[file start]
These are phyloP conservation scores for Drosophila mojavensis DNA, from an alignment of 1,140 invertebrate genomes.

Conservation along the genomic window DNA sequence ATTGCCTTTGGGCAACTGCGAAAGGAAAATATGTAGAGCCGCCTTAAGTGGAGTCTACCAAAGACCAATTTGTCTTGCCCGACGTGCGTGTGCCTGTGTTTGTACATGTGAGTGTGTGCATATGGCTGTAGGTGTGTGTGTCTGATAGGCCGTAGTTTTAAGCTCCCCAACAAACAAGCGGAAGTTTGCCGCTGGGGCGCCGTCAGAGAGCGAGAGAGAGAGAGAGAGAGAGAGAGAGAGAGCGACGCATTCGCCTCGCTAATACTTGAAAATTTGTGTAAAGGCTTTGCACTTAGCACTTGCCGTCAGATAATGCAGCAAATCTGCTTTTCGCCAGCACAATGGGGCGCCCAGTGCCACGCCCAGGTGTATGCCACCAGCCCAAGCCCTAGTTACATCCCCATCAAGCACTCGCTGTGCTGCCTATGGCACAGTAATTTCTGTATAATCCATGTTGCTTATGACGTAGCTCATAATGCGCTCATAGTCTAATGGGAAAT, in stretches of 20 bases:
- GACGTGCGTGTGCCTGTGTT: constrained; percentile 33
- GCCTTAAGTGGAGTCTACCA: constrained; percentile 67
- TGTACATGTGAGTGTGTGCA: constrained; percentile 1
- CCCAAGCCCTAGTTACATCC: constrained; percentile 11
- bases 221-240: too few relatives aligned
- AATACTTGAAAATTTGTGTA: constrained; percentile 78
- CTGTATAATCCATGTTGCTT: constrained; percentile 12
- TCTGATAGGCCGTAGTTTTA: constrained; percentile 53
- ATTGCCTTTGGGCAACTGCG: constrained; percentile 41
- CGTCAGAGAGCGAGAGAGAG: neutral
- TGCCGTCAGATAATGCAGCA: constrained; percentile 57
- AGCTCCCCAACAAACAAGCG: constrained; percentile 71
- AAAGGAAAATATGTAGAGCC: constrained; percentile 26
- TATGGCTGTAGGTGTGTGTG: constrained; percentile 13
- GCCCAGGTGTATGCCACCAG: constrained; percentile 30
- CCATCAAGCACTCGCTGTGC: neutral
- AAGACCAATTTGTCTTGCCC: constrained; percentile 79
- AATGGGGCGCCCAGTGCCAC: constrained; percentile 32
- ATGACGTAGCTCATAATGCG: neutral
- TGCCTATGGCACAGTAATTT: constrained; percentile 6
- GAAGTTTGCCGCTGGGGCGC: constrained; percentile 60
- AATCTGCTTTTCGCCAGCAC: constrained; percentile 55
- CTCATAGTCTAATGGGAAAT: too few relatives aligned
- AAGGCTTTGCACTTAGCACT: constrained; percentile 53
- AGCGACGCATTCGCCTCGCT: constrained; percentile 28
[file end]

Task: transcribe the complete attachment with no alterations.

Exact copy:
These are phyloP conservation scores for Drosophila mojavensis DNA, from an alignment of 1,140 invertebrate genomes.

Conservation along the genomic window DNA sequence ATTGCCTTTGGGCAACTGCGAAAGGAAAATATGTAGAGCCGCCTTAAGTGGAGTCTACCAAAGACCAATTTGTCTTGCCCGACGTGCGTGTGCCTGTGTTTGTACATGTGAGTGTGTGCATATGGCTGTAGGTGTGTGTGTCTGATAGGCCGTAGTTTTAAGCTCCCCAACAAACAAGCGGAAGTTTGCCGCTGGGGCGCCGTCAGAGAGCGAGAGAGAGAGAGAGAGAGAGAGAGAGAGAGCGACGCATTCGCCTCGCTAATACTTGAAAATTTGTGTAAAGGCTTTGCACTTAGCACTTGCCGTCAGATAATGCAGCAAATCTGCTTTTCGCCAGCACAATGGGGCGCCCAGTGCCACGCCCAGGTGTATGCCACCAGCCCAAGCCCTAGTTACATCCCCATCAAGCACTCGCTGTGCTGCCTATGGCACAGTAATTTCTGTATAATCCATGTTGCTTATGACGTAGCTCATAATGCGCTCATAGTCTAATGGGAAAT, in stretches of 20 bases:
- GACGTGCGTGTGCCTGTGTT: constrained; percentile 33
- GCCTTAAGTGGAGTCTACCA: constrained; percentile 67
- TGTACATGTGAGTGTGTGCA: constrained; percentile 1
- CCCAAGCCCTAGTTACATCC: constrained; percentile 11
- bases 221-240: too few relatives aligned
- AATACTTGAAAATTTGTGTA: constrained; percentile 78
- CTGTATAATCCATGTTGCTT: constrained; percentile 12
- TCTGATAGGCCGTAGTTTTA: constrained; percentile 53
- ATTGCCTTTGGGCAACTGCG: constrained; percentile 41
- CGTCAGAGAGCGAGAGAGAG: neutral
- TGCCGTCAGATAATGCAGCA: constrained; percentile 57
- AGCTCCCCAACAAACAAGCG: constrained; percentile 71
- AAAGGAAAATATGTAGAGCC: constrained; percentile 26
- TATGGCTGTAGGTGTGTGTG: constrained; percentile 13
- GCCCAGGTGTATGCCACCAG: constrained; percentile 30
- CCATCAAGCACTCGCTGTGC: neutral
- AAGACCAATTTGTCTTGCCC: constrained; percentile 79
- AATGGGGCGCCCAGTGCCAC: constrained; percentile 32
- ATGACGTAGCTCATAATGCG: neutral
- TGCCTATGGCACAGTAATTT: constrained; percentile 6
- GAAGTTTGCCGCTGGGGCGC: constrained; percentile 60
- AATCTGCTTTTCGCCAGCAC: constrained; percentile 55
- CTCATAGTCTAATGGGAAAT: too few relatives aligned
- AAGGCTTTGCACTTAGCACT: constrained; percentile 53
- AGCGACGCATTCGCCTCGCT: constrained; percentile 28